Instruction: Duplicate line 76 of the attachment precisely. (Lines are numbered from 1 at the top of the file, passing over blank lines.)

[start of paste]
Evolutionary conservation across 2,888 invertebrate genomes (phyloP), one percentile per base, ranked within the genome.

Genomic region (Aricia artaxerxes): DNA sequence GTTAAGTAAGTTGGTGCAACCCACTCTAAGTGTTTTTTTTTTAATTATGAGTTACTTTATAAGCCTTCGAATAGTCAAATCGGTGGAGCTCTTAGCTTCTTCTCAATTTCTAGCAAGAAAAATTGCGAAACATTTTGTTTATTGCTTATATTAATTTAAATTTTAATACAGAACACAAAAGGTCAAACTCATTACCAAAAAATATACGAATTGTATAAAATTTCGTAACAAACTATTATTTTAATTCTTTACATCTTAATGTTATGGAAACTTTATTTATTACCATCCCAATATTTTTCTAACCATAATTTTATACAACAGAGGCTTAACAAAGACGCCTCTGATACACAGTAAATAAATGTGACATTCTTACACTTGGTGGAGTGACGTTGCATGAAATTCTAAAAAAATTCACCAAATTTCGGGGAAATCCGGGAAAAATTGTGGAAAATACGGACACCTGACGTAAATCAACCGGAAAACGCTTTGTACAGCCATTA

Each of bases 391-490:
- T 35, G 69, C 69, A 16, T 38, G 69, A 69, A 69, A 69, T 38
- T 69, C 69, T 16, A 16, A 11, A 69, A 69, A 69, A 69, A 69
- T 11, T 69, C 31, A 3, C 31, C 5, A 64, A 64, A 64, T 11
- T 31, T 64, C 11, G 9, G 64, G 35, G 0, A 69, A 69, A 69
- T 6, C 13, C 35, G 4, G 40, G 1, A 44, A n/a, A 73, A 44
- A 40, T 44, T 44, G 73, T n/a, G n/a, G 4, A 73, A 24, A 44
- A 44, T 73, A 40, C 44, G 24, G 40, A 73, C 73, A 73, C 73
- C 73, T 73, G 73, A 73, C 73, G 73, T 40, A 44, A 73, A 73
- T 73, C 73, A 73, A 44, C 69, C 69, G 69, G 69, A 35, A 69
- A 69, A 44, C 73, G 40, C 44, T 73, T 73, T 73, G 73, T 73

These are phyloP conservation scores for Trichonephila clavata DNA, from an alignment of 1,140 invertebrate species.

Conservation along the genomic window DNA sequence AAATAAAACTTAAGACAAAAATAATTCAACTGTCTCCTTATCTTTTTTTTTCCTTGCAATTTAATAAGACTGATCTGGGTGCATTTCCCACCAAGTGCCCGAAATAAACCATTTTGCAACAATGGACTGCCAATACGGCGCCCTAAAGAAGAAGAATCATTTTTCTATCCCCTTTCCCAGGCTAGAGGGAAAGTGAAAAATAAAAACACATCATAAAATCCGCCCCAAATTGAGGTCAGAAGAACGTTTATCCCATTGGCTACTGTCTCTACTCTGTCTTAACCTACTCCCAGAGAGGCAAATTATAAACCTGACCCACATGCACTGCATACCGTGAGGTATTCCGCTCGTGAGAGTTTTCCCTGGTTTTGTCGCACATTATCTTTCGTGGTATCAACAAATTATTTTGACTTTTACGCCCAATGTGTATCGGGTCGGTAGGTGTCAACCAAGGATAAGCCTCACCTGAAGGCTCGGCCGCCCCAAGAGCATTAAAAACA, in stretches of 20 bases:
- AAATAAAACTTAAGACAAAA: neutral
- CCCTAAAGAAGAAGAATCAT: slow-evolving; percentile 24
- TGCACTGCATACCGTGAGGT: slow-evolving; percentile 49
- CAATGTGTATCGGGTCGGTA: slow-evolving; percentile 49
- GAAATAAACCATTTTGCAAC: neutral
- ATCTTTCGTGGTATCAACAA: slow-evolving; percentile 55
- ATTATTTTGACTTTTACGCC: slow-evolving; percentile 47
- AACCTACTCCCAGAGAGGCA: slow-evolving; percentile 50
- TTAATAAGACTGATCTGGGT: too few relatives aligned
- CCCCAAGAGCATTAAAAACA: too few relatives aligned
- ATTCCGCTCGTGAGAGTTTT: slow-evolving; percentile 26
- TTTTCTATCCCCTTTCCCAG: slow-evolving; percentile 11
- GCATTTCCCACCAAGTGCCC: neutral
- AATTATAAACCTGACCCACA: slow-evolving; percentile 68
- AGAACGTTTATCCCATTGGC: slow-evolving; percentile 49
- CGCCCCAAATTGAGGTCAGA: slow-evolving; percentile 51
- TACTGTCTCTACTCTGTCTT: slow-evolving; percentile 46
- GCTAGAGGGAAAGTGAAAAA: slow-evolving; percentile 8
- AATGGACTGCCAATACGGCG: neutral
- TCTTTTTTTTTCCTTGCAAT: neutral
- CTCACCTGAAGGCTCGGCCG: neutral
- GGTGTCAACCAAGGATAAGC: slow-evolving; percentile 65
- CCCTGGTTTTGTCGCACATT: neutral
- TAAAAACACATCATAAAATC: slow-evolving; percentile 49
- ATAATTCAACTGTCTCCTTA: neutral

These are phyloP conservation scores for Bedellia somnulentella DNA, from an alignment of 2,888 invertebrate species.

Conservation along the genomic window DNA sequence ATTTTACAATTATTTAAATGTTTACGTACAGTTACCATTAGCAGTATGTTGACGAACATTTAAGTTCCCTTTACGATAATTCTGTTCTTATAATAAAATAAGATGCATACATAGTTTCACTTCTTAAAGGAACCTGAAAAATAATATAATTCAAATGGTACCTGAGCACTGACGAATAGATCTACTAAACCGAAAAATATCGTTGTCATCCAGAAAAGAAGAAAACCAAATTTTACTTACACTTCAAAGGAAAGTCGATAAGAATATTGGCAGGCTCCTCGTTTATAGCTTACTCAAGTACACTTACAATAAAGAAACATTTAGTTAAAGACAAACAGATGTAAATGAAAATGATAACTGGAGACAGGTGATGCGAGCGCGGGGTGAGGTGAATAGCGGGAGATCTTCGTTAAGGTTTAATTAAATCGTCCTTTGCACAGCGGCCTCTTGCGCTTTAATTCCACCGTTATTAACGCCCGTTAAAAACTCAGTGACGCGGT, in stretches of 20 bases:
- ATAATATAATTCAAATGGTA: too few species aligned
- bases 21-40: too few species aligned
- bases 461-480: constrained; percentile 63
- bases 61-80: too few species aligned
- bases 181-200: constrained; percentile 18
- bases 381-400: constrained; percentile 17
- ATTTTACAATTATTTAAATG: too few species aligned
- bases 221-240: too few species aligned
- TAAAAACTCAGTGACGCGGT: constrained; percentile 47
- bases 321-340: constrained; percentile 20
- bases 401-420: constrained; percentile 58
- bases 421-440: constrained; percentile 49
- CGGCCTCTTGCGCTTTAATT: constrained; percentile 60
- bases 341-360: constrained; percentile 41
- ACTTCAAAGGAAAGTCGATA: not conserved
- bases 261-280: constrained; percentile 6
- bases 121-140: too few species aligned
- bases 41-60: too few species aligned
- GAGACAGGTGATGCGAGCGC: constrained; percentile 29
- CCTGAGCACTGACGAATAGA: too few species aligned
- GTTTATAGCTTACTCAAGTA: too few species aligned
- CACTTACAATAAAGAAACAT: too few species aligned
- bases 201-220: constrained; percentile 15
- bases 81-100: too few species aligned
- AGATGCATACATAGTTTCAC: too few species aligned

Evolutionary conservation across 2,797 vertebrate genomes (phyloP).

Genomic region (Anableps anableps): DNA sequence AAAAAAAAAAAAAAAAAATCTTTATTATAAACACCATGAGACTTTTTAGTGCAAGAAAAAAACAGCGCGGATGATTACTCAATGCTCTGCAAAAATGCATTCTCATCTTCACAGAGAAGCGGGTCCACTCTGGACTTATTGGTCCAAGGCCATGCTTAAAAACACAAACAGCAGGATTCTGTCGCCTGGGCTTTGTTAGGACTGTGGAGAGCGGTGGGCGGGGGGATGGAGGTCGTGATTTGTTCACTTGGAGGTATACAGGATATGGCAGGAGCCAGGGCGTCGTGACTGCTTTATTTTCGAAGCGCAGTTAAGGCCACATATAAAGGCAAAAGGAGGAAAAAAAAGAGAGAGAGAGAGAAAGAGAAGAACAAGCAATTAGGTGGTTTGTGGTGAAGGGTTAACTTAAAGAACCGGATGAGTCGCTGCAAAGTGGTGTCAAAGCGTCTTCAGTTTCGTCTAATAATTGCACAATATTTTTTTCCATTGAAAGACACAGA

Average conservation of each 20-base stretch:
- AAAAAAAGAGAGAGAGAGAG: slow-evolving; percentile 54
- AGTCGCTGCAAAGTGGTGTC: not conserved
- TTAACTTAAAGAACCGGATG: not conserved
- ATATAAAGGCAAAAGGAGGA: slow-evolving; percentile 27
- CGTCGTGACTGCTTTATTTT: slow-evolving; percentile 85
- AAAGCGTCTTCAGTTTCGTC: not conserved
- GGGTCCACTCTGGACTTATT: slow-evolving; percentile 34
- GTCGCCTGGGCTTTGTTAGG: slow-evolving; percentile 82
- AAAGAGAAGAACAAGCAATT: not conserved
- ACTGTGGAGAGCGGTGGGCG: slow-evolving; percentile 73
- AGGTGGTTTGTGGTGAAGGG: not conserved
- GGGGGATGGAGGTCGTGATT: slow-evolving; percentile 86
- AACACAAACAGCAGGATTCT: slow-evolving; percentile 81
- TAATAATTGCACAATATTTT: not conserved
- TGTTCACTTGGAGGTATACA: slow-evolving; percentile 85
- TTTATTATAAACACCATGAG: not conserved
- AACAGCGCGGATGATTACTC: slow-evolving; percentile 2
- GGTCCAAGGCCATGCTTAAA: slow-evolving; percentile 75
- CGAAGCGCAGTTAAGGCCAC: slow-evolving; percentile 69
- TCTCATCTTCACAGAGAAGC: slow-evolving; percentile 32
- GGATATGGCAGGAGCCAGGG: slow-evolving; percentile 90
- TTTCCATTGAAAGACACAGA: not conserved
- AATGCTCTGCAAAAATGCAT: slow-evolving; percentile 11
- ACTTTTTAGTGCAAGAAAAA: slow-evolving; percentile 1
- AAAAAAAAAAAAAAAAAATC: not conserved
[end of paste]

- AAAGCGTCTTCAGTTTCGTC: not conserved